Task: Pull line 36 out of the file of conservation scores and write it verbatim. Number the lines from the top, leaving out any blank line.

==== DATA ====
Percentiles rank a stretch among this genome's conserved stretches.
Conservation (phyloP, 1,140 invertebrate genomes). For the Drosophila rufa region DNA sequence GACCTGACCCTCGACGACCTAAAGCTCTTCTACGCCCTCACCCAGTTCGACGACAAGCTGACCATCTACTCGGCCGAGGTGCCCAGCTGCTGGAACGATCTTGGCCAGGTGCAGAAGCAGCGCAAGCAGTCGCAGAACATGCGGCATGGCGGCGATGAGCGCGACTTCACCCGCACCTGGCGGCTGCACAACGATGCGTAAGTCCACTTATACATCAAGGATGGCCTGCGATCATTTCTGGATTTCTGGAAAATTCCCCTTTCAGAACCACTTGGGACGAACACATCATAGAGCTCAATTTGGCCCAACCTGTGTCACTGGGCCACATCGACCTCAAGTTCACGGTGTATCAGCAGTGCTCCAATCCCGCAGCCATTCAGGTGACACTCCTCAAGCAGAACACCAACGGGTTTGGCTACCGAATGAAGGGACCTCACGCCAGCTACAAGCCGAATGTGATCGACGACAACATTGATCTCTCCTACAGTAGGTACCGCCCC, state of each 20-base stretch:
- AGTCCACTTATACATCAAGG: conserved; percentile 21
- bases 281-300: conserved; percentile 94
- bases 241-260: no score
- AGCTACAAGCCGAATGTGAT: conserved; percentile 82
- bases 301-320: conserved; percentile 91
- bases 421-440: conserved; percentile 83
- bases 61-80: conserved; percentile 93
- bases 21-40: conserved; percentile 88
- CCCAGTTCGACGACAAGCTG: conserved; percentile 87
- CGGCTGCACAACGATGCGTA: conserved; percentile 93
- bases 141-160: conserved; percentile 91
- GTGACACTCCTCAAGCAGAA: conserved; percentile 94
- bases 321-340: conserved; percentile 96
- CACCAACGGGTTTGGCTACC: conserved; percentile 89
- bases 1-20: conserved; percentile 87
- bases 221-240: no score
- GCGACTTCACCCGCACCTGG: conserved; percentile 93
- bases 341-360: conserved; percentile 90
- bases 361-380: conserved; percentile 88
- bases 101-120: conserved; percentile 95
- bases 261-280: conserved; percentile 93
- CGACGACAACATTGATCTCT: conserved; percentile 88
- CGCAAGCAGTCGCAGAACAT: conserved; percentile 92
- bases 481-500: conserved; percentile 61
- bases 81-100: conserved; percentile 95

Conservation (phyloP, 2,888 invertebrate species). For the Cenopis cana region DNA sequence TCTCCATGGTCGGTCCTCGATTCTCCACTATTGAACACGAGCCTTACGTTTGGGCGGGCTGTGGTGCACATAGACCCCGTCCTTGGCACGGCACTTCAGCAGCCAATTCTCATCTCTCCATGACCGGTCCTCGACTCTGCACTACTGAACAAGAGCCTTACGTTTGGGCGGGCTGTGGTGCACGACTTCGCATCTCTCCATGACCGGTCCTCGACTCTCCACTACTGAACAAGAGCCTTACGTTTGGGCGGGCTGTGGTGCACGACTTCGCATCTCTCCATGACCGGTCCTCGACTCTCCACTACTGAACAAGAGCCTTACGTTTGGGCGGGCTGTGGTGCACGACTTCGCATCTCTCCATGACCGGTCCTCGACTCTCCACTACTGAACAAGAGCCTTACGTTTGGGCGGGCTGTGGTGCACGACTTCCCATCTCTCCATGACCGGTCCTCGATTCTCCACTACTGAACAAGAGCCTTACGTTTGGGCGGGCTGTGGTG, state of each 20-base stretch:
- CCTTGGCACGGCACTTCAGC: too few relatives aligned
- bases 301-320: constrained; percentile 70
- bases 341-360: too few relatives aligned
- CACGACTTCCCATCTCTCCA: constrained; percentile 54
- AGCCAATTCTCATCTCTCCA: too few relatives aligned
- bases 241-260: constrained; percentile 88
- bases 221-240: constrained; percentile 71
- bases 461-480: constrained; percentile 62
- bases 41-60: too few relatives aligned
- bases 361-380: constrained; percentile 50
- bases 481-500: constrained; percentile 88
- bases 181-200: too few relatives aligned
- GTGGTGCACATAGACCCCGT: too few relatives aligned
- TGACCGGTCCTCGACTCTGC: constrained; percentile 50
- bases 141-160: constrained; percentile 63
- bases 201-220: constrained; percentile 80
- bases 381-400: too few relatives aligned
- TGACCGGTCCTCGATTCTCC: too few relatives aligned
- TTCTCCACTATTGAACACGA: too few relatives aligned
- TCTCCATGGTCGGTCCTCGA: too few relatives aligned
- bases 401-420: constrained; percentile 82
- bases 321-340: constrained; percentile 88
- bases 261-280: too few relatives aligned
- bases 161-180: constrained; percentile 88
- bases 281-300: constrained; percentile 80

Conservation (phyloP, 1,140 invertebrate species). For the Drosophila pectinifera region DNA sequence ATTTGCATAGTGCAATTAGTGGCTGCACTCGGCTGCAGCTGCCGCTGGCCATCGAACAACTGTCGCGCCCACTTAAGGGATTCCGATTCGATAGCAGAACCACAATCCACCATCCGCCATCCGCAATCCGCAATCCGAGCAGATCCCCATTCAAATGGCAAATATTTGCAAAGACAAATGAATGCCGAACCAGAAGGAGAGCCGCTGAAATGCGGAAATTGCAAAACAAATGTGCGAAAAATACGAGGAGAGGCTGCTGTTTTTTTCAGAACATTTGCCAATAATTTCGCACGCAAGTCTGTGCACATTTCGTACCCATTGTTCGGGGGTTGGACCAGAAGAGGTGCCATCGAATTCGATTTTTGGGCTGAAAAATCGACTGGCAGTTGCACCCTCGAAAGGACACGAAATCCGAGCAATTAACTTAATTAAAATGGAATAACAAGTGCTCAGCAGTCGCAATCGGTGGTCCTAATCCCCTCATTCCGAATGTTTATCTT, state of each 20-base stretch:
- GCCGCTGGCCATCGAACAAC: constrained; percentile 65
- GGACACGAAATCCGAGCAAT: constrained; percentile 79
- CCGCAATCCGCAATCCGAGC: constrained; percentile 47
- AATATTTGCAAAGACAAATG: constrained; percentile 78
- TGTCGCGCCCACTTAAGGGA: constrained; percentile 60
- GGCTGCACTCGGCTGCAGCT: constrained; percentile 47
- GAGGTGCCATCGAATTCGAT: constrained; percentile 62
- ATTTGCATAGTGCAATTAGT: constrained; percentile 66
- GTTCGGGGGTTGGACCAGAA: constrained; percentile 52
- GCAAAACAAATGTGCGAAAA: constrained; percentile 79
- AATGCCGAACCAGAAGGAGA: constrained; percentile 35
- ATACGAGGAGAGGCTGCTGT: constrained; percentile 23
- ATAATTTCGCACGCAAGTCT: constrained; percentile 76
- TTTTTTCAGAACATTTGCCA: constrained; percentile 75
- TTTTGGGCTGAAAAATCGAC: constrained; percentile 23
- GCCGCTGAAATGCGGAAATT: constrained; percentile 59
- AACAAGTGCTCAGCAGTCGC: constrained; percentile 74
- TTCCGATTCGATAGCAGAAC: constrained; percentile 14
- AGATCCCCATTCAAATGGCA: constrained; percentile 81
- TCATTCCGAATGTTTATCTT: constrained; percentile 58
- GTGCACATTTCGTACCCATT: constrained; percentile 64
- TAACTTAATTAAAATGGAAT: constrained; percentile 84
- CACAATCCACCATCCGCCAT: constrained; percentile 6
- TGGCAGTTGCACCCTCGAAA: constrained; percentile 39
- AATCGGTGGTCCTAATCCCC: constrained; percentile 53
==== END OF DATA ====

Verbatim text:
- bases 461-480: constrained; percentile 62